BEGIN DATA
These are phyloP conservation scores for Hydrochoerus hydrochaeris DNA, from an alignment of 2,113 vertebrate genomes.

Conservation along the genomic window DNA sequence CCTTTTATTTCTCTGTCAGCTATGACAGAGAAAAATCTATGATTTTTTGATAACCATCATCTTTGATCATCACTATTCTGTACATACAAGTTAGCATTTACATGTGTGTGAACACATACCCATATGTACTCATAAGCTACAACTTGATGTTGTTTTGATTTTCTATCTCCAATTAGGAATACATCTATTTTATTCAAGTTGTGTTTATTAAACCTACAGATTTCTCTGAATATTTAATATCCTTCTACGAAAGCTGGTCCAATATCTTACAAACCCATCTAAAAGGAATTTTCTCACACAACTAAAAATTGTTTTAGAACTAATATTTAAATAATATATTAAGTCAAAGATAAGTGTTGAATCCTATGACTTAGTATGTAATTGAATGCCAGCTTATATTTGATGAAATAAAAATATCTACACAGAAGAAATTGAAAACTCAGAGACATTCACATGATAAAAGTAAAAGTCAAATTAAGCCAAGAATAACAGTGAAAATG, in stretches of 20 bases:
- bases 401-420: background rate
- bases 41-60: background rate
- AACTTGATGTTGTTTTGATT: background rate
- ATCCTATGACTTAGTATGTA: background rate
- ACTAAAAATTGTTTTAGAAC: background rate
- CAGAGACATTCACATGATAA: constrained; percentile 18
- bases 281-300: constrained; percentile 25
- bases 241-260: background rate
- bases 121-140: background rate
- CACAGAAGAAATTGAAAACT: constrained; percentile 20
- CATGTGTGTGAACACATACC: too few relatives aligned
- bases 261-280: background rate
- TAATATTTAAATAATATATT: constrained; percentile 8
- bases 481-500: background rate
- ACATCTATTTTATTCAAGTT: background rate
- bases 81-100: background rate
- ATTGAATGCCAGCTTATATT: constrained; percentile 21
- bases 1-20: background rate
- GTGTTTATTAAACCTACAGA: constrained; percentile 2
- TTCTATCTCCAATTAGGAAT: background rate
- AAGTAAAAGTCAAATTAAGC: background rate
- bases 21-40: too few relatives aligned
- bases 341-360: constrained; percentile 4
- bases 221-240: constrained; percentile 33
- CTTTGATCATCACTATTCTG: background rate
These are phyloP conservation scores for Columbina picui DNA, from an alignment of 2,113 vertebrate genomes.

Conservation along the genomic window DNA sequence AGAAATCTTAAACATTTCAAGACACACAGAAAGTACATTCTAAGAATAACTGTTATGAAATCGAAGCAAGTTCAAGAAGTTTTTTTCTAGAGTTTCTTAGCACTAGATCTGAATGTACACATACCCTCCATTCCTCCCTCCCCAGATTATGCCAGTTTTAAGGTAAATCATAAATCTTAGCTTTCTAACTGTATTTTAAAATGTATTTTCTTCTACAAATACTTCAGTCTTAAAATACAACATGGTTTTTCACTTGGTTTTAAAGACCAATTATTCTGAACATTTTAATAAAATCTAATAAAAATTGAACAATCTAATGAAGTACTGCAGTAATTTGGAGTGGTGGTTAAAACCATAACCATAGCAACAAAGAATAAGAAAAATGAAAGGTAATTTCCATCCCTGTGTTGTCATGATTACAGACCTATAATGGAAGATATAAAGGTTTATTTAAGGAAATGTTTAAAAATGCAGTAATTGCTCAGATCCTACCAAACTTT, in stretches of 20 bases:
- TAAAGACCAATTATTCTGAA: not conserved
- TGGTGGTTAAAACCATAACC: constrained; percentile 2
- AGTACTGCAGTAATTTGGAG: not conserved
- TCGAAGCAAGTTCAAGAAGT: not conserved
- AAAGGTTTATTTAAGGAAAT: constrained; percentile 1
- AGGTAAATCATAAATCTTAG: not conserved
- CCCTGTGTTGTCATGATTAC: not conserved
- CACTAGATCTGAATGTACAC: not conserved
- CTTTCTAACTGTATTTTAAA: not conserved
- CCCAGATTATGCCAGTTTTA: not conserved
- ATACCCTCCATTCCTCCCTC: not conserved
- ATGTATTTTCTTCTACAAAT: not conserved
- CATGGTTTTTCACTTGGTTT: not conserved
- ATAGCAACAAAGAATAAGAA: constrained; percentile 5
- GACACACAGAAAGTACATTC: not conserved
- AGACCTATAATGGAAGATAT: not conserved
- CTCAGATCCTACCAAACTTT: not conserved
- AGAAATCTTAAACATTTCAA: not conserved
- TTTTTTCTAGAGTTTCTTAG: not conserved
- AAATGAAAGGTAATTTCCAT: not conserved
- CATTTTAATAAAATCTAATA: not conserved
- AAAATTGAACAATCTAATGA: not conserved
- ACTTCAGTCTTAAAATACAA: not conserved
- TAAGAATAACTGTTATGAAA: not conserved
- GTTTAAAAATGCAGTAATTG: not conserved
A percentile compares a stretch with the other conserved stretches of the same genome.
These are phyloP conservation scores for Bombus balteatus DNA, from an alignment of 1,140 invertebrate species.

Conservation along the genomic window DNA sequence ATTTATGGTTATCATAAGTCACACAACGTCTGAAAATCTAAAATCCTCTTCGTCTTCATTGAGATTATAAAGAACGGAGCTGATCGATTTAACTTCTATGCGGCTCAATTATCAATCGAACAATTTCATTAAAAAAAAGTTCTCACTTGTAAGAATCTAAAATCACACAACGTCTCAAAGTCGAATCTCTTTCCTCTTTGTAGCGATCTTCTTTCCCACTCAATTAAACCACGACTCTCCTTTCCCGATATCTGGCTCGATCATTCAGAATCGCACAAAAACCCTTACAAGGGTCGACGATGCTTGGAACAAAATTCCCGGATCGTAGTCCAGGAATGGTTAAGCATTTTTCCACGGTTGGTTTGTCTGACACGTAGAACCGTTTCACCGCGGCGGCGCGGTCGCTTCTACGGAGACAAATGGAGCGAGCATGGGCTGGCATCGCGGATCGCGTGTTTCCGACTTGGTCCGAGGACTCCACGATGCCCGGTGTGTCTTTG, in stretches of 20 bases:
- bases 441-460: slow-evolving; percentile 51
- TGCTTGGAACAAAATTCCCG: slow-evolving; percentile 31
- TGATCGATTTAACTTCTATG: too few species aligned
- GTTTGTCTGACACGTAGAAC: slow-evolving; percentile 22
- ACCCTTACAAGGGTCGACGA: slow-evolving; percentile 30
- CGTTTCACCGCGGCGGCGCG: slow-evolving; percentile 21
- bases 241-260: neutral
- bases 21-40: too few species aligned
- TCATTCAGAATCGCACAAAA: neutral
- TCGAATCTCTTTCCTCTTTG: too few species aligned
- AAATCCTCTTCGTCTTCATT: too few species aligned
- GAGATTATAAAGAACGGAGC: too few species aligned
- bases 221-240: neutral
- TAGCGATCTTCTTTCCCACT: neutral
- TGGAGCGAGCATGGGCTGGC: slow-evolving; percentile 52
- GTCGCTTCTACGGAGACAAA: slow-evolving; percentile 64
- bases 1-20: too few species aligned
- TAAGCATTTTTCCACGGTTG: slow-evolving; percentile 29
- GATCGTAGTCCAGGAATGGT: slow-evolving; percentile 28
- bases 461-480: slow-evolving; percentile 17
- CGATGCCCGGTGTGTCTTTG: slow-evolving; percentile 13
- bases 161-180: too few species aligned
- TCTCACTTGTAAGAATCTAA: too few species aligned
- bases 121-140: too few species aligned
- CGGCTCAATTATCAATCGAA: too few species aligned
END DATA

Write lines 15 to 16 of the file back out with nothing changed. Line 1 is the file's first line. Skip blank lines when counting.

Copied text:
- TAATATTTAAATAATATATT: constrained; percentile 8
- bases 481-500: background rate